In the absence of physical constraint and context, many virtual reality applications recreate physical spaces reminiscent of “virtual rooms” used by early consumer oriented desktop operating systems. However, we believe that there are other ways to address the representation of images in a void.
As a limitation indirectly imposed by hardware, we assume a ground to provide orientation. Much like the clustering of files and folders in a flat digital interface that implies organization, images and texts are inserted into the virtual space in a clustered manner to construct environments. This provides the opportunity to explore depth, distance, and concealment. These are properties not easily afforded in a screen-based interface.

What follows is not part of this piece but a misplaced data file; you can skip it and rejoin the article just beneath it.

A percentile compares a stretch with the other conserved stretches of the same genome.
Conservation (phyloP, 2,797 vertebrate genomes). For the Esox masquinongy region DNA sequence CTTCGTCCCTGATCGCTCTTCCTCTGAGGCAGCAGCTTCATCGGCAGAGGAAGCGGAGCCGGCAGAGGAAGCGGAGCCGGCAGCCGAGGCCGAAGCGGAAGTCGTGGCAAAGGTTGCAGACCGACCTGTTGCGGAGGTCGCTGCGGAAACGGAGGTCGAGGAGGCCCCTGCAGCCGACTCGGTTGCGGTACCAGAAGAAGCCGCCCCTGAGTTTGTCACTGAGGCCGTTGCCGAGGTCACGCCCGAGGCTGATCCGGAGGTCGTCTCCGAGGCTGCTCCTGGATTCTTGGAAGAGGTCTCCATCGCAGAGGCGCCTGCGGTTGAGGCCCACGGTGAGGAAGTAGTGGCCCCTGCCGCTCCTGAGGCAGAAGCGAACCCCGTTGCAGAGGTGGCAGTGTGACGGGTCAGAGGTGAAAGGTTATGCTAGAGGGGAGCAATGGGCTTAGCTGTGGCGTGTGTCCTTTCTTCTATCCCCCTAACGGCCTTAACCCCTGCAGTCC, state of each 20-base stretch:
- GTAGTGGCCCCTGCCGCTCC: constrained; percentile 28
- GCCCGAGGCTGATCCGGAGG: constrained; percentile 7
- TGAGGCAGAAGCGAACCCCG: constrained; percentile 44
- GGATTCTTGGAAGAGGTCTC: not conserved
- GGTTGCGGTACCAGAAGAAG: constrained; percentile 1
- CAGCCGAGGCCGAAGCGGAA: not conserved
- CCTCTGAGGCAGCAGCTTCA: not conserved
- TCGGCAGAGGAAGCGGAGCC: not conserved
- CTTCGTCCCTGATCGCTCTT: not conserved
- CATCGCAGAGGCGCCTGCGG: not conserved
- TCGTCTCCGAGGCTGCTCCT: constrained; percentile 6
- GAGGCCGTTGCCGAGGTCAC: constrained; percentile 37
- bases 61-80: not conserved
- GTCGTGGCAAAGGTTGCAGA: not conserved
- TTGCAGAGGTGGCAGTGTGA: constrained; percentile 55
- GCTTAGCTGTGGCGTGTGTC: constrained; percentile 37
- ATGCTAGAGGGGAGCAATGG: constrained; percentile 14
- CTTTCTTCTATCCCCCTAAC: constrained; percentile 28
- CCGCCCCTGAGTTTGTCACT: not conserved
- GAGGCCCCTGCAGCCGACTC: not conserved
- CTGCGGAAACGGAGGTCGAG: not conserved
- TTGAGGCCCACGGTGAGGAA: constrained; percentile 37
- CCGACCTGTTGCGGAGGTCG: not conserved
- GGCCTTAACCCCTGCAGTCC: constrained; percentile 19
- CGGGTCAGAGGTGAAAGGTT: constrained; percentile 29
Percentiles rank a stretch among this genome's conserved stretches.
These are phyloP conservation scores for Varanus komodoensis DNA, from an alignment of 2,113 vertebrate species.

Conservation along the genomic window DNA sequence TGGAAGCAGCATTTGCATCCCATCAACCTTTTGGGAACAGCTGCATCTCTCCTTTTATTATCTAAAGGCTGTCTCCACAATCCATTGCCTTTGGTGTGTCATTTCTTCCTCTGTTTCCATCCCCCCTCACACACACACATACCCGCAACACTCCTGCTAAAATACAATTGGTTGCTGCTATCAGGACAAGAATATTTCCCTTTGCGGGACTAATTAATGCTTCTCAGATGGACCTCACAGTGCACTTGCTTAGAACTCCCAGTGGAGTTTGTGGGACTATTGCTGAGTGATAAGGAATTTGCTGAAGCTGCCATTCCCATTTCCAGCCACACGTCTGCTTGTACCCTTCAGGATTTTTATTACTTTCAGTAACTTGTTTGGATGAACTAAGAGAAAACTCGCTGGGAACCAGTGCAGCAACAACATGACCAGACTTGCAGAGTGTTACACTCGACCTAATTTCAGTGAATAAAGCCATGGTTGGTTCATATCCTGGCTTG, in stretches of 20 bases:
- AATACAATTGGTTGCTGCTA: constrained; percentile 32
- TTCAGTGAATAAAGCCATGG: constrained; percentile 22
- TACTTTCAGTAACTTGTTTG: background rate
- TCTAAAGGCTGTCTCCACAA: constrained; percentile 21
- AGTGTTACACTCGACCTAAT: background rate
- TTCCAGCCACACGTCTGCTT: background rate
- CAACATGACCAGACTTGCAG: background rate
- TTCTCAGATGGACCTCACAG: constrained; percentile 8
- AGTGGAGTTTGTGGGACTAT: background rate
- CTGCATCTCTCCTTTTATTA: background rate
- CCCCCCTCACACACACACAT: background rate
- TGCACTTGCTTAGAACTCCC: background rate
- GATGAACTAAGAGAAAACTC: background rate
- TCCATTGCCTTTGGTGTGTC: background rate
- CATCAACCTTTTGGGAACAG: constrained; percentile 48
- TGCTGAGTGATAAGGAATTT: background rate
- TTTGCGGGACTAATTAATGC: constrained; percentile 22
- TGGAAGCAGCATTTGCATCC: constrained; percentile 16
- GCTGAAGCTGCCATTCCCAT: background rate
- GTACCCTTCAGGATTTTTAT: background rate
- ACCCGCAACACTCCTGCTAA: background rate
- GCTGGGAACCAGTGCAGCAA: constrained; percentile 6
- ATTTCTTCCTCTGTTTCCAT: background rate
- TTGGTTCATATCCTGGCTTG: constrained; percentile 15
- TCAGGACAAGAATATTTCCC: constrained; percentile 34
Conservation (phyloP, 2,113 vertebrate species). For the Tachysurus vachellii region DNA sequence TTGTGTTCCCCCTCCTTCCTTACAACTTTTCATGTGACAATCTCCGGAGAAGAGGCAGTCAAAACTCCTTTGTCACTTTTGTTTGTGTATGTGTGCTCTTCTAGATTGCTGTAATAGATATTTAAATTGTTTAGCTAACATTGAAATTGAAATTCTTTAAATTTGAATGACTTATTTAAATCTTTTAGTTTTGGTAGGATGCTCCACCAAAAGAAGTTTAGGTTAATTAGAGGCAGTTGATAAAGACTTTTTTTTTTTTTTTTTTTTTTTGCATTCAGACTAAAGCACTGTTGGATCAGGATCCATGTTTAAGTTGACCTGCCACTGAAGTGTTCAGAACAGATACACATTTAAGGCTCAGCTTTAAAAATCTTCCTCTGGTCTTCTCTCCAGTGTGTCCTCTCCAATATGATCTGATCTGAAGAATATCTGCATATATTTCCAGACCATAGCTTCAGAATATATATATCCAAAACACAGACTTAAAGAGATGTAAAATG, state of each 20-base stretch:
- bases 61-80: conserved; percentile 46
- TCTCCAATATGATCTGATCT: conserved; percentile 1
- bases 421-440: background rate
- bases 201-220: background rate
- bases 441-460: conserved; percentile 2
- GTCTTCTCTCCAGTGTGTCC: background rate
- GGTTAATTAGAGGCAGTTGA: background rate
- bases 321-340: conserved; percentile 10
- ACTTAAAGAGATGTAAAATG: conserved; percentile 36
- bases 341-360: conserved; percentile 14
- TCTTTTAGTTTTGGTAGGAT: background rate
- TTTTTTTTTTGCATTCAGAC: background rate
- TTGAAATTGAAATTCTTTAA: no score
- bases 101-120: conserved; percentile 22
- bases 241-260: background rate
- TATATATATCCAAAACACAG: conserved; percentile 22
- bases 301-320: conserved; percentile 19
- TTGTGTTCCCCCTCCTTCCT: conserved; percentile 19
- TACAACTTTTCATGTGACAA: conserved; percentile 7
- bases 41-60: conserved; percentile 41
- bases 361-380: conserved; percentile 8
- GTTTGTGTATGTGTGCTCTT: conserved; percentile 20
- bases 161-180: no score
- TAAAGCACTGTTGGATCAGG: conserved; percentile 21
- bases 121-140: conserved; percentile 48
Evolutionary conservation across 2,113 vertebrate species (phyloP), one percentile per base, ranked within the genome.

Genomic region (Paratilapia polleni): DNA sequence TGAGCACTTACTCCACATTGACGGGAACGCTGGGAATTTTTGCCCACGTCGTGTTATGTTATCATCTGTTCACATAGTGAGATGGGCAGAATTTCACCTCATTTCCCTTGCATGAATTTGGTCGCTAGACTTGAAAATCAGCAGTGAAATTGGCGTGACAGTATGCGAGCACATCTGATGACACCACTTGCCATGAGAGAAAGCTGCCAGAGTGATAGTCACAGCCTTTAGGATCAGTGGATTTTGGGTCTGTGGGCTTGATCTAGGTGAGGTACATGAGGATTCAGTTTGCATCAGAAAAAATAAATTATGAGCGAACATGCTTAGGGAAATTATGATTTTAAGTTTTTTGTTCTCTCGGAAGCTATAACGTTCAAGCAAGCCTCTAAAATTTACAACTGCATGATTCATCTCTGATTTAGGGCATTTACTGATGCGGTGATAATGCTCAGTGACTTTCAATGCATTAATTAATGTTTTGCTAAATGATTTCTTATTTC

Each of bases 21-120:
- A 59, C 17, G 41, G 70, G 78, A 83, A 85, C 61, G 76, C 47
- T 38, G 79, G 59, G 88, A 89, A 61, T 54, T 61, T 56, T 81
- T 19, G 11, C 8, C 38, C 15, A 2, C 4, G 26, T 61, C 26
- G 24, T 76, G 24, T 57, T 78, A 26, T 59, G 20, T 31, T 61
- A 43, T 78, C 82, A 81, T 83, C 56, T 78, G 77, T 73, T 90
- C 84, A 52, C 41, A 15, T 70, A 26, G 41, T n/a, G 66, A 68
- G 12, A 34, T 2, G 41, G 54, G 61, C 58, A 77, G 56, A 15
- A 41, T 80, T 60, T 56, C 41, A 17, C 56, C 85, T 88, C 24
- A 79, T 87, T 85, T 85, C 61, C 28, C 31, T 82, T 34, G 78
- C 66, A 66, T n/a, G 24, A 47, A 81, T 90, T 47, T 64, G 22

In a virtual environment, distance and concealment are positive traits because they invite a user to explore. Much like a flâneur wandering a vibrant cityscape at night revealed and hidden by dancing lights and flickering shadows, our goal for a virtual reality application is to allow users to move at their own pace and truly explore rather than consume digital images.